Although private equity and venture capital markets have become more accessible to a wider range of investors, hurdles remain for qualified individual investors. They often lack access to quality PE and VC managers and typically don’t have the resources to perform the due diligence necessary to assess the potential of the numerous PE and VC funds in the market, particularly seed and early-stage venture capital funds.
The reality is, unless you’re operating in this space every day, navigating the PE/VC landscape is difficult. Fairway Capital Management’s ’40 Act registered investment vehicle seeks to solve these challenges.
In this blog post, Fairway Founding Partner Kevin Callahan peels back the layers of Fairway’s Private Equity & Venture Capital Opportunities Fund to show how this registered fund can help provide solutions to some of the challenges that qualified individual investors often face.
What’s the objective of Fairway’s Private Equity & Venture Capital Opportunities Fund and how does this influence portfolio construction?
Kevin: Our overall goal is to provide a core private equity and venture capital offering delivered in a structure that is more flexible than a traditional PE or VC fund structure. Further, we want our fund to have the potential to deliver higher returns than other similar offerings. Thoughtful portfolio construction is key to our ability to help deliver on these objectives.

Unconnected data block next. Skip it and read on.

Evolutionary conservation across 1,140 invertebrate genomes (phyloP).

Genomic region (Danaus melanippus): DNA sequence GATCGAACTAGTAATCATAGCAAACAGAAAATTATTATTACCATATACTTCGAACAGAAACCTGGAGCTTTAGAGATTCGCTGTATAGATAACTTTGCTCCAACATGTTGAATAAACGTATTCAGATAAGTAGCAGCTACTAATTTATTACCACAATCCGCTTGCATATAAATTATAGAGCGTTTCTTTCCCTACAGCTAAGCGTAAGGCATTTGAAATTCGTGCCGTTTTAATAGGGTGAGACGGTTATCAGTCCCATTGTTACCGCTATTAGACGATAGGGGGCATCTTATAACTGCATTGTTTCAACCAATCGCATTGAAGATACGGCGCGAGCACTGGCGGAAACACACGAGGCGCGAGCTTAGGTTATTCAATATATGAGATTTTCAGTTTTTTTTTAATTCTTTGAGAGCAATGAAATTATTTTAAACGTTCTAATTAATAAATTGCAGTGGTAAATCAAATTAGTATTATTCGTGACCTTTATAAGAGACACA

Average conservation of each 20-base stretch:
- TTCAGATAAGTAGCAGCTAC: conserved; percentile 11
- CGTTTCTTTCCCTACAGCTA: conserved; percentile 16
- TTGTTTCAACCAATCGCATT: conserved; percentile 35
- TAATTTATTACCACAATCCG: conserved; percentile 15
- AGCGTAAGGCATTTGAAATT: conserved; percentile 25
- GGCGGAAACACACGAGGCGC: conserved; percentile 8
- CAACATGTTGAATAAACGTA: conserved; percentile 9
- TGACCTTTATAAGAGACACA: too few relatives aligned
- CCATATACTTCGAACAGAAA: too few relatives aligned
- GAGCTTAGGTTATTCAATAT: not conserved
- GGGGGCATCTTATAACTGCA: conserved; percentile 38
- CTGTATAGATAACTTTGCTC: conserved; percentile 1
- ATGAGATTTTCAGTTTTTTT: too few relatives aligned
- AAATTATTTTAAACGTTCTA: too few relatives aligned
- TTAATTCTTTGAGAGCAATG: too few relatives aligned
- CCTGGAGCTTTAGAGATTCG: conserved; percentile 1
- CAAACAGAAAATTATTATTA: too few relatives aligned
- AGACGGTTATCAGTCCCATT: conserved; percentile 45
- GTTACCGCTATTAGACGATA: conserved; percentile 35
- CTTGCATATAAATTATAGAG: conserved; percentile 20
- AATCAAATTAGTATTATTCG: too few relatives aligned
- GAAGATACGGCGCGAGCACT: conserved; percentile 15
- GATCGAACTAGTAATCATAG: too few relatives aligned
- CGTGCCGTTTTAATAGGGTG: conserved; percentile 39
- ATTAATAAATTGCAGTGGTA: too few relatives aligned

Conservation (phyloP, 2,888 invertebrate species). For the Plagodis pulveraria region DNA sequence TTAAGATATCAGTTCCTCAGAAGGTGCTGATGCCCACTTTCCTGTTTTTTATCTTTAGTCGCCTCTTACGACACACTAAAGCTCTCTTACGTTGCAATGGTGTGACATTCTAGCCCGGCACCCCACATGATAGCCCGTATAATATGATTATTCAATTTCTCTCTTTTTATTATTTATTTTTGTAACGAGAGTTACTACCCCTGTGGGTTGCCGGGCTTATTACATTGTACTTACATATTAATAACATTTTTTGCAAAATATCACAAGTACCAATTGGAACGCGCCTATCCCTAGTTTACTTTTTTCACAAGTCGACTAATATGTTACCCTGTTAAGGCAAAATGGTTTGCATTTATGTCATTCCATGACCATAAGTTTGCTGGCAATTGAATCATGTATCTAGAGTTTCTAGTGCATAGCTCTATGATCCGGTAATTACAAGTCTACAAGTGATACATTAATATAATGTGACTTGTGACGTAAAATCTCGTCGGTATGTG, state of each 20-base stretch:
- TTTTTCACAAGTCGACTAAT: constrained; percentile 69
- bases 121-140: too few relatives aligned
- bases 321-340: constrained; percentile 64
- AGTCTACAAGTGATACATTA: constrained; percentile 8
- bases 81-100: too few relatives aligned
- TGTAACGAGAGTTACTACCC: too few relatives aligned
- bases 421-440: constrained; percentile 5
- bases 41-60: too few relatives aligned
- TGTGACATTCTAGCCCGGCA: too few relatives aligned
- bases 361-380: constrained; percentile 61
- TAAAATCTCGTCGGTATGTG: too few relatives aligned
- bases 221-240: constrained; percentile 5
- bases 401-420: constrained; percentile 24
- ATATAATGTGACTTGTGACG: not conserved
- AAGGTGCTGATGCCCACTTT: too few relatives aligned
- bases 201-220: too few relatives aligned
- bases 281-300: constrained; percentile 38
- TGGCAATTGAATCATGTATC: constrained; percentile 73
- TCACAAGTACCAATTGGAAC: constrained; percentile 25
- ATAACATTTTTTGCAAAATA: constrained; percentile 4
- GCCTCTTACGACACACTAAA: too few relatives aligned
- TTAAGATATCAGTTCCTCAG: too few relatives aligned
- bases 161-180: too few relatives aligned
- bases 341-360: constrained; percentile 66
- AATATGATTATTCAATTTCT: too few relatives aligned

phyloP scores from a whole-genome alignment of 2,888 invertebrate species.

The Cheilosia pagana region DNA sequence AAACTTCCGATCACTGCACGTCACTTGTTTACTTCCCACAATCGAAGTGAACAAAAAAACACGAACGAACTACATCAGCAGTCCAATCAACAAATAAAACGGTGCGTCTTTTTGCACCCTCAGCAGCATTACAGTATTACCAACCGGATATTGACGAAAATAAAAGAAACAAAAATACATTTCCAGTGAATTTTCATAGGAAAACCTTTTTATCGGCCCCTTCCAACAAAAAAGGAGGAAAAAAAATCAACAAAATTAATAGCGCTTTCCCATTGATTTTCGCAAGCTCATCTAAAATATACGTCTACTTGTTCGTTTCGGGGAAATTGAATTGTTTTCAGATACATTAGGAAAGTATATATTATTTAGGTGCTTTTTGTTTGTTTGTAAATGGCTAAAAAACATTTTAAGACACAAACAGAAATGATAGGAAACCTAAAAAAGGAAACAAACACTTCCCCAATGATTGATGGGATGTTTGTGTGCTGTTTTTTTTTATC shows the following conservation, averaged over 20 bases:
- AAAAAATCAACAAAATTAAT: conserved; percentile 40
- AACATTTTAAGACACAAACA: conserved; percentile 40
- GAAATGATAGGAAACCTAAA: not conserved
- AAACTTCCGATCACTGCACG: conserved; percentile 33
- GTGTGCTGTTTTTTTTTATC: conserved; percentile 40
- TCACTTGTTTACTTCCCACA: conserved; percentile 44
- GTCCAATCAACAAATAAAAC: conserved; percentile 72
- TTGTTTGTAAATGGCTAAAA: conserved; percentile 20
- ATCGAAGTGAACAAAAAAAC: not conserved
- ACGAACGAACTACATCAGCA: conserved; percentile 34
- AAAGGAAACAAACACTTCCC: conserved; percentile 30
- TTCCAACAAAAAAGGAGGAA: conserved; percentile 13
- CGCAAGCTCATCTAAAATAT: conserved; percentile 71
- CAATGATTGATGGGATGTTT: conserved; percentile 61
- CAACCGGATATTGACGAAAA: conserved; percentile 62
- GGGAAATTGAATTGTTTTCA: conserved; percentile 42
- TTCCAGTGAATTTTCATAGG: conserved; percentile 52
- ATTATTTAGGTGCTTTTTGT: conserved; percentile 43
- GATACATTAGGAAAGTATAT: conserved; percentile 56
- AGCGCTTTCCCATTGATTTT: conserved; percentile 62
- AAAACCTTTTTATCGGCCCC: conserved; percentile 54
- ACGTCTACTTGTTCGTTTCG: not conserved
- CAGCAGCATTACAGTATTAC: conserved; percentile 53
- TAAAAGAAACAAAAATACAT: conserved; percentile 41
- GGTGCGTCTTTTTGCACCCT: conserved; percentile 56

In terms of the overall structure, we believe the ’40 Act tender offer fund structure addresses many of the frustrations PE and VC investors have lived with over the years. Some of the highlights of the structure are as follows:
- Periodic openings that allow for new investment and limited redemptions quarterly
- Evergreen fund that provides immediate and continuous exposure to high-quality PE/VC
- Diversified PE and VC exposure in a single allocation